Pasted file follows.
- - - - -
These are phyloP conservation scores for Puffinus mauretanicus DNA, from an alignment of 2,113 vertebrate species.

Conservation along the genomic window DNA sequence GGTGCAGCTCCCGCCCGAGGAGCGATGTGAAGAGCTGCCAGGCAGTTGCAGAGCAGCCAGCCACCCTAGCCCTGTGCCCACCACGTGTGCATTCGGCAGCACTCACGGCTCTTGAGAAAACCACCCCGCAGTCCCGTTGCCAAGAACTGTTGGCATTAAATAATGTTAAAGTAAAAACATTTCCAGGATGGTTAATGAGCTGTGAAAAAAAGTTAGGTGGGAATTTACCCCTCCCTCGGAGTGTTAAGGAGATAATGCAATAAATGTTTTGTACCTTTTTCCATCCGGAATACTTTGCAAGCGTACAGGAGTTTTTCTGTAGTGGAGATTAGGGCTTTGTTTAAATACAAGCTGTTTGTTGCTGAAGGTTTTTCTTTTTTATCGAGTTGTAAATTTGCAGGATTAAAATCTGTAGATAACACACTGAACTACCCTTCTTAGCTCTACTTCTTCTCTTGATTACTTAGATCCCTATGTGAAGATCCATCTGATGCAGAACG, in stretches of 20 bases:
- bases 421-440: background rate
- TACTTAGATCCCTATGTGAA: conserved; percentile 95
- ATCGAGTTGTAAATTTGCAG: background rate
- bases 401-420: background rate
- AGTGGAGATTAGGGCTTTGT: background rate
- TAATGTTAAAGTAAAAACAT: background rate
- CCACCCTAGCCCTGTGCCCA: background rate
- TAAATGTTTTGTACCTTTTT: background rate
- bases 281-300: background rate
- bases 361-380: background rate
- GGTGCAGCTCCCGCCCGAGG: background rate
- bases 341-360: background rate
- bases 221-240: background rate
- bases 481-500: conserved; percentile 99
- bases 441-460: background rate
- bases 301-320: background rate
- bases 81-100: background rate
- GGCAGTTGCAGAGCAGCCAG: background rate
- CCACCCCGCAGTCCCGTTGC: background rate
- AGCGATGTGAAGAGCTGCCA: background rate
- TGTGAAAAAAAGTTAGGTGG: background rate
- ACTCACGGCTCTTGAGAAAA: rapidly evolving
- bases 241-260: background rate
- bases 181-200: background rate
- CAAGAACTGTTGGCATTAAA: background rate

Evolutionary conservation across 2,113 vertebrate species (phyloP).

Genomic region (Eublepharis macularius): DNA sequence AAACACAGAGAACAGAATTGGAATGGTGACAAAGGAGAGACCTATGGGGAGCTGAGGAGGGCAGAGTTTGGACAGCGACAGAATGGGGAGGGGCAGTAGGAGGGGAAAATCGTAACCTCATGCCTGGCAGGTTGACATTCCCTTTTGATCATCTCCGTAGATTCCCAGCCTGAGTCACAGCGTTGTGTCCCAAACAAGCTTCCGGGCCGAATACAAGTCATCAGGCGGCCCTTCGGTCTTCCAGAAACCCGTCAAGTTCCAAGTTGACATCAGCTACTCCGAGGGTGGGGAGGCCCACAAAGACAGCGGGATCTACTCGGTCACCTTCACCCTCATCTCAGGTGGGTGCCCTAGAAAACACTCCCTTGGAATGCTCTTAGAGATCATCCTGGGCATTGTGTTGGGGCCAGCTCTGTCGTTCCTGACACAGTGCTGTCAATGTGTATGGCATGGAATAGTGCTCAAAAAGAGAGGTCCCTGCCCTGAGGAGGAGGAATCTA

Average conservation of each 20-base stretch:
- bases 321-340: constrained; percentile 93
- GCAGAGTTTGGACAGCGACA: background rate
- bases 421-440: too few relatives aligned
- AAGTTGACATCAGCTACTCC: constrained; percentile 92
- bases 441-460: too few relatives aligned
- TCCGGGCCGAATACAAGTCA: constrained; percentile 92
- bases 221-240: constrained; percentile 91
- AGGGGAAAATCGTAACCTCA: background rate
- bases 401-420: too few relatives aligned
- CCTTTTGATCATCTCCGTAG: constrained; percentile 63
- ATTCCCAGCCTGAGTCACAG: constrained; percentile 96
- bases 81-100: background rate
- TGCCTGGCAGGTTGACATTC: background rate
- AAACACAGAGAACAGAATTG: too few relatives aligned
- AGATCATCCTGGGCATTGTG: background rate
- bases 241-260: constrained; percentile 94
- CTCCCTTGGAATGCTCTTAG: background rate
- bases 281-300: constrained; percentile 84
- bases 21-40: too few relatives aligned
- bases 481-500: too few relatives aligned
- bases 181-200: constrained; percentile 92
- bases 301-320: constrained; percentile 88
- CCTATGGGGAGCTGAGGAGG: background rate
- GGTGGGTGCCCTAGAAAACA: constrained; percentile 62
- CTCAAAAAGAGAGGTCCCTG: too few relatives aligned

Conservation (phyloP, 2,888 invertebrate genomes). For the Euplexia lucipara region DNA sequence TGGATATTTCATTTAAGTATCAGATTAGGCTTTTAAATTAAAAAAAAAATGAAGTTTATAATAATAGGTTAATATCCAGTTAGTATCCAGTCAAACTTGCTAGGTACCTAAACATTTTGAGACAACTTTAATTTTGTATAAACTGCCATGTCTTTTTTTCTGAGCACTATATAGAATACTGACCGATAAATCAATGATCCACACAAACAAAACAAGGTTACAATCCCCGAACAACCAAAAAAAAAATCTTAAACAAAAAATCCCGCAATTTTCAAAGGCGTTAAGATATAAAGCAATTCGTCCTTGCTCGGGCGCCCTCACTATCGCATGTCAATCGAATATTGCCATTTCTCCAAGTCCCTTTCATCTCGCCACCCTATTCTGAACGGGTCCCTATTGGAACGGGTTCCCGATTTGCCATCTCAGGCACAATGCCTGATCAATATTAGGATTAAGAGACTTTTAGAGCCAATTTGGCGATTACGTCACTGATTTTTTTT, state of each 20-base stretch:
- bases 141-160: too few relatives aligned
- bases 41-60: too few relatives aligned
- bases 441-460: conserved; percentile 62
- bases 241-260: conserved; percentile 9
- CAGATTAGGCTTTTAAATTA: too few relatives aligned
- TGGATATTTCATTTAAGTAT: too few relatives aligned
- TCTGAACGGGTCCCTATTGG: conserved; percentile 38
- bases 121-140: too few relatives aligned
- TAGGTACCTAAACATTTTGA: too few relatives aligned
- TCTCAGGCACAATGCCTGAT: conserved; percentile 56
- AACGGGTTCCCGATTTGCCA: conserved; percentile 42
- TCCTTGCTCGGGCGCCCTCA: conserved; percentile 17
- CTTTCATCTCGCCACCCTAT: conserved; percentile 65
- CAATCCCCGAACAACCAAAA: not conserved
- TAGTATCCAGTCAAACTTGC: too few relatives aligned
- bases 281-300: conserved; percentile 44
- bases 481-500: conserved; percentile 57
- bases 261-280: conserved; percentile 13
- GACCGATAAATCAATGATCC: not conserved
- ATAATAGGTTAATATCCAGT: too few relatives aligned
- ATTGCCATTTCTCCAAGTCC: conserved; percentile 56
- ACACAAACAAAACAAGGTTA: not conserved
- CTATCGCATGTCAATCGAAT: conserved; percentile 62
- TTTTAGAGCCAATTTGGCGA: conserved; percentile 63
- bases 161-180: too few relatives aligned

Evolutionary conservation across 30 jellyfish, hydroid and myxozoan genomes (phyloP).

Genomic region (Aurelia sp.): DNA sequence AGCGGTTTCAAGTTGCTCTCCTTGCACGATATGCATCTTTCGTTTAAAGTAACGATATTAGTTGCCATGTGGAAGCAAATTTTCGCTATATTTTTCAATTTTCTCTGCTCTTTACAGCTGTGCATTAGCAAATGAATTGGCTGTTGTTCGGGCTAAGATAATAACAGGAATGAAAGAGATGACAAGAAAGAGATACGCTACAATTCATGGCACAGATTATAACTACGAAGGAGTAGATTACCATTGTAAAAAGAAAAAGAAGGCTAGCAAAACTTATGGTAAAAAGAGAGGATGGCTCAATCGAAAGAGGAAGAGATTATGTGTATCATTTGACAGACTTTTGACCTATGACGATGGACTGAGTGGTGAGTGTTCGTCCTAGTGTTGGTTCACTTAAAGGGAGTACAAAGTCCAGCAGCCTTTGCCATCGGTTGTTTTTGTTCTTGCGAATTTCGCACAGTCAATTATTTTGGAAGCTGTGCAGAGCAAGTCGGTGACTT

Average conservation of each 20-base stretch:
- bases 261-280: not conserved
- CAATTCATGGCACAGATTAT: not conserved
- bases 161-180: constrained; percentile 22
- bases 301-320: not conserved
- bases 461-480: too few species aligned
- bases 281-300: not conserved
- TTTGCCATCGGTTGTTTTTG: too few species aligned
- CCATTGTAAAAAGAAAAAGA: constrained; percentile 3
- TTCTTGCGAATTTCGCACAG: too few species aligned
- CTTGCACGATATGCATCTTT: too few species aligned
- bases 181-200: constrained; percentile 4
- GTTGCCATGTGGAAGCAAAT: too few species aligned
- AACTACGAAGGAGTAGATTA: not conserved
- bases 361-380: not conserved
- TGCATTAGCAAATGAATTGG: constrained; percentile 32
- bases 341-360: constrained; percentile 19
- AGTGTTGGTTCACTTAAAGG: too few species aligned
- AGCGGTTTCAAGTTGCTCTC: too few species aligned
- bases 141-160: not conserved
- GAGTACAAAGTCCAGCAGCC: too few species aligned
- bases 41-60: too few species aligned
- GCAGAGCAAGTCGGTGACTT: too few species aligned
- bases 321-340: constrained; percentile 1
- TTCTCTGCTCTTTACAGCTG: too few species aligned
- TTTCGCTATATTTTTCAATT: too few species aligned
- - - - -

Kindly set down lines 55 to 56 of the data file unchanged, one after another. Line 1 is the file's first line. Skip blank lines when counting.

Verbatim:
- CTCAAAAAGAGAGGTCCCTG: too few relatives aligned

Conservation (phyloP, 2,888 invertebrate genomes). For the Euplexia lucipara region DNA sequence TGGATATTTCATTTAAGTATCAGATTAGGCTTTTAAATTAAAAAAAAAATGAAGTTTATAATAATAGGTTAATATCCAGTTAGTATCCAGTCAAACTTGCTAGGTACCTAAACATTTTGAGACAACTTTAATTTTGTATAAACTGCCATGTCTTTTTTTCTGAGCACTATATAGAATACTGACCGATAAATCAATGATCCACACAAACAAAACAAGGTTACAATCCCCGAACAACCAAAAAAAAAATCTTAAACAAAAAATCCCGCAATTTTCAAAGGCGTTAAGATATAAAGCAATTCGTCCTTGCTCGGGCGCCCTCACTATCGCATGTCAATCGAATATTGCCATTTCTCCAAGTCCCTTTCATCTCGCCACCCTATTCTGAACGGGTCCCTATTGGAACGGGTTCCCGATTTGCCATCTCAGGCACAATGCCTGATCAATATTAGGATTAAGAGACTTTTAGAGCCAATTTGGCGATTACGTCACTGATTTTTTTT, state of each 20-base stretch: